Owing to a shortage of train spare parts, the Railway Department has been compelled to cancel at least 14 train journeys each day, leaving commuters stranded.
General Secretary of the Sri Lanka Station Masters’ Union (SLSMU) Kasun Chamara said train compartments and engines, abandoned over the years are now in operation, but they are not up to standard.
He added that in comparison to these compartments that were imported without standards, the compartments imported in 1980 were suitable for running, but they have now been taken out of service and are not maintained.
“There is also a shortage of train lubricants, as well as a severe shortage of various spare parts for engines and carriages, and there is a question of whether the relevant railway administration officials will intervene promptly. The Railway Department should have 19,382 employees, but there are presently around 10,500,” he said.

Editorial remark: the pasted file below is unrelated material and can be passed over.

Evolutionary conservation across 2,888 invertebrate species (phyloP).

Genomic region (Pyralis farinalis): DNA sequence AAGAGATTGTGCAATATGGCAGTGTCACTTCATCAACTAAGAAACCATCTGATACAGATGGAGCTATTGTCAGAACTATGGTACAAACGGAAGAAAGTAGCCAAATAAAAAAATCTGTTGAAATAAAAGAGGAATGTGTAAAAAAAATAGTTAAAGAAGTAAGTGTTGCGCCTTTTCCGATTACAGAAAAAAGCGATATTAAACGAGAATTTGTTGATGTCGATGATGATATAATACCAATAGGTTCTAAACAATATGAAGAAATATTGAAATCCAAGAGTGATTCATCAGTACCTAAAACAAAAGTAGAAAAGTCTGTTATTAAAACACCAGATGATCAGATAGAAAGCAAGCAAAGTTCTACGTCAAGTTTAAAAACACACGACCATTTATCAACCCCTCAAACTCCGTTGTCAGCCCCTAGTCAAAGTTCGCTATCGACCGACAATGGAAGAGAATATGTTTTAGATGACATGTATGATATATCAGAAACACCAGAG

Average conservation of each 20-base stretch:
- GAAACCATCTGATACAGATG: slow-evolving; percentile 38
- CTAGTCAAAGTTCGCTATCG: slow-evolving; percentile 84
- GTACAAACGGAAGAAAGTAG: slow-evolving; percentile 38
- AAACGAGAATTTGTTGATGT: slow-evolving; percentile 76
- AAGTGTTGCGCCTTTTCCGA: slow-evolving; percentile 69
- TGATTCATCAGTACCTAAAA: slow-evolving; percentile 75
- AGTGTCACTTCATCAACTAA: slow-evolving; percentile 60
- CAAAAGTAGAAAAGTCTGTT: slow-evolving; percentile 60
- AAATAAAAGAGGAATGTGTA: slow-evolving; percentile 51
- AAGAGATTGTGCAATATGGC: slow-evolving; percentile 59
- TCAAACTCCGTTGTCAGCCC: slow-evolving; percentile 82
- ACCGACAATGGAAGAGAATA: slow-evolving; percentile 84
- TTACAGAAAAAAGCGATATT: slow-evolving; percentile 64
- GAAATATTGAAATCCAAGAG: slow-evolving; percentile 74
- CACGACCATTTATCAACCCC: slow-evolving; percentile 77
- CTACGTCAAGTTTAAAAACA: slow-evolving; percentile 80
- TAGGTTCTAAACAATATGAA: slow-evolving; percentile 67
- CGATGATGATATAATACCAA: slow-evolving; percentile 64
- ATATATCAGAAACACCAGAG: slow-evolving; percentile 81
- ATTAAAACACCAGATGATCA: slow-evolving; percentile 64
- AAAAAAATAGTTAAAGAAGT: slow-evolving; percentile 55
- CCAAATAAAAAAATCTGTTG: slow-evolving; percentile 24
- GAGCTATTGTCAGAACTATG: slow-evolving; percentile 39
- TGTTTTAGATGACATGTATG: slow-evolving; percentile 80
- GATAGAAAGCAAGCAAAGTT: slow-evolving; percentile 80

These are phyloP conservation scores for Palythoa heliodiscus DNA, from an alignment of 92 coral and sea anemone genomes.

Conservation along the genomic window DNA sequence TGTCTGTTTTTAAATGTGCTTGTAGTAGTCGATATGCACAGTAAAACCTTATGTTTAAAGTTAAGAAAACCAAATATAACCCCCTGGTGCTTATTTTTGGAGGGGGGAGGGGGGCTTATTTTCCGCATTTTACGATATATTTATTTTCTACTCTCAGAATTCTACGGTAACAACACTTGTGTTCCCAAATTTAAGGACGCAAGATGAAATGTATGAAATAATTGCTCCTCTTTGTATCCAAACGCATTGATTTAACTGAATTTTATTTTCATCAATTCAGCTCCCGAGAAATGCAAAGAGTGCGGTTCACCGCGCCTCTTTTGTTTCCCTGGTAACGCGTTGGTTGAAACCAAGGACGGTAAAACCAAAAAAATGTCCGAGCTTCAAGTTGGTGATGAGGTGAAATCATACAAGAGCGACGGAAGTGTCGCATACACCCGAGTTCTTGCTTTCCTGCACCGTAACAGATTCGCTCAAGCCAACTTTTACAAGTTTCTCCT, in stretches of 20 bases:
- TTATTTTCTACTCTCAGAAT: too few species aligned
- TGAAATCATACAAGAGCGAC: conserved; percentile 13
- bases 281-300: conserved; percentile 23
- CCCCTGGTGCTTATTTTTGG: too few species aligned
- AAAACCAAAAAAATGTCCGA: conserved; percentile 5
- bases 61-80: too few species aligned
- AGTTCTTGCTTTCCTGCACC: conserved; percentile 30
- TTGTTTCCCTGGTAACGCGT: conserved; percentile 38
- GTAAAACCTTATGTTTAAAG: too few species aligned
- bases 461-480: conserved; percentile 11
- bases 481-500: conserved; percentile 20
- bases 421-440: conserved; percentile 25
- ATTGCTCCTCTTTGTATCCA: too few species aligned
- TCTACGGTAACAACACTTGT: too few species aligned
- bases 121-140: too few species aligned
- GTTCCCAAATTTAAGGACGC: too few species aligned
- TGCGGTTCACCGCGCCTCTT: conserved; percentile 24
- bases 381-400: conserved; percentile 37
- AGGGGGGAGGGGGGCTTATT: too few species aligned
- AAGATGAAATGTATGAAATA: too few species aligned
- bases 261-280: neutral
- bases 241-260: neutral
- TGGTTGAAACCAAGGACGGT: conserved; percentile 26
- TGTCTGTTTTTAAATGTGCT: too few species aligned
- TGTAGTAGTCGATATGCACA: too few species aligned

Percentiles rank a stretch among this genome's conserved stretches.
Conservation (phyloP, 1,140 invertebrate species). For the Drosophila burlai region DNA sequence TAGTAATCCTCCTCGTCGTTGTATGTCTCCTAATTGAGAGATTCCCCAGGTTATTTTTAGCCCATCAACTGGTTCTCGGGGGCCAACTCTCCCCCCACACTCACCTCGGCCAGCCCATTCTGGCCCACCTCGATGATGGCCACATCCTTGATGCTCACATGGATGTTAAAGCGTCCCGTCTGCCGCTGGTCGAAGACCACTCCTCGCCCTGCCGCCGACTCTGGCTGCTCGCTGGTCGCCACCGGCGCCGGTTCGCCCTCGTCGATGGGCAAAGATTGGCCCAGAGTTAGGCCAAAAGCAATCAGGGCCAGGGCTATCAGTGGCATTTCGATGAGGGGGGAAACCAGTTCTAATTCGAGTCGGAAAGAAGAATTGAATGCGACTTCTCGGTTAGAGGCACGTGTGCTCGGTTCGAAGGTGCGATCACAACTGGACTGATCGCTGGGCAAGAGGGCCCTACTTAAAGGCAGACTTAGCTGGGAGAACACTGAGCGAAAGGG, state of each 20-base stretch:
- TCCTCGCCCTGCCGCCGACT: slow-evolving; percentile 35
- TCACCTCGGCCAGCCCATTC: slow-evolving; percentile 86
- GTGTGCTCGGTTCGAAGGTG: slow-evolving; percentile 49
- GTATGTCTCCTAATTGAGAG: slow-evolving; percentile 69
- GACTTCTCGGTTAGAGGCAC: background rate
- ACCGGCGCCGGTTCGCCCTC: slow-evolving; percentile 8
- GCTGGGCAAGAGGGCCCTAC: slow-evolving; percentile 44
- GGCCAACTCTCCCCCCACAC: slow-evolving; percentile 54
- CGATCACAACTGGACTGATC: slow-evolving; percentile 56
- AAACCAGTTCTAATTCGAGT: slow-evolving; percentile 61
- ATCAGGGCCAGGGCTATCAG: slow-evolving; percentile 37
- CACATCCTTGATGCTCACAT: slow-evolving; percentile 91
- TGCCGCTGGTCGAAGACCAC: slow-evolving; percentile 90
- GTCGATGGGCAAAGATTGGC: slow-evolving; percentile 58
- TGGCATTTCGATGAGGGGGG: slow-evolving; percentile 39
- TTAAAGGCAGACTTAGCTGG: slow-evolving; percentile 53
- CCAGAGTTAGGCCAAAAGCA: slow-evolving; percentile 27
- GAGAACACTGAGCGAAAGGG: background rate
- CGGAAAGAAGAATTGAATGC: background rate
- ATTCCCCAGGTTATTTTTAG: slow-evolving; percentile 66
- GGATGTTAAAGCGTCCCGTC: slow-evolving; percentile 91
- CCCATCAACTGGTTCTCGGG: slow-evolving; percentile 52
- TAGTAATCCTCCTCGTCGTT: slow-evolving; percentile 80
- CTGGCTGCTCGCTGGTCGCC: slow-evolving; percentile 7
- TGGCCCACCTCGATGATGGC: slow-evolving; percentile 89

Speaking further, he said vacancies at the department caused a significant impact on some sub-departments, and there is a major concern about whether the services in some sub-departments are properly provided.
He said, “It is a sad situation that despite the fact that we have continuously informed the relevant authorities that there are nearly 3,000 vacancies in the transport sub-department, which deals directly with railway passengers, no responsible officials have intervened.”
“The General Manager of Railways is successfully intervening for this purpose, but due to the failure of some sub-department heads and officers to fulfil the responsibilities assigned to them, we emphasise with responsibility that it is not possible to provide good service as expected by the General Manager of Railways. If the present crisis continues, and the parts needed for proper railway maintenance are not received promptly, more trains will be derailed due to railway defects in the future,” he added.
Further, he said due to a lack of spare parts, passengers will soon face the possibility of many train journeys being cancelled due to a lack of operational train sets in the future.
By Thameenah Razeek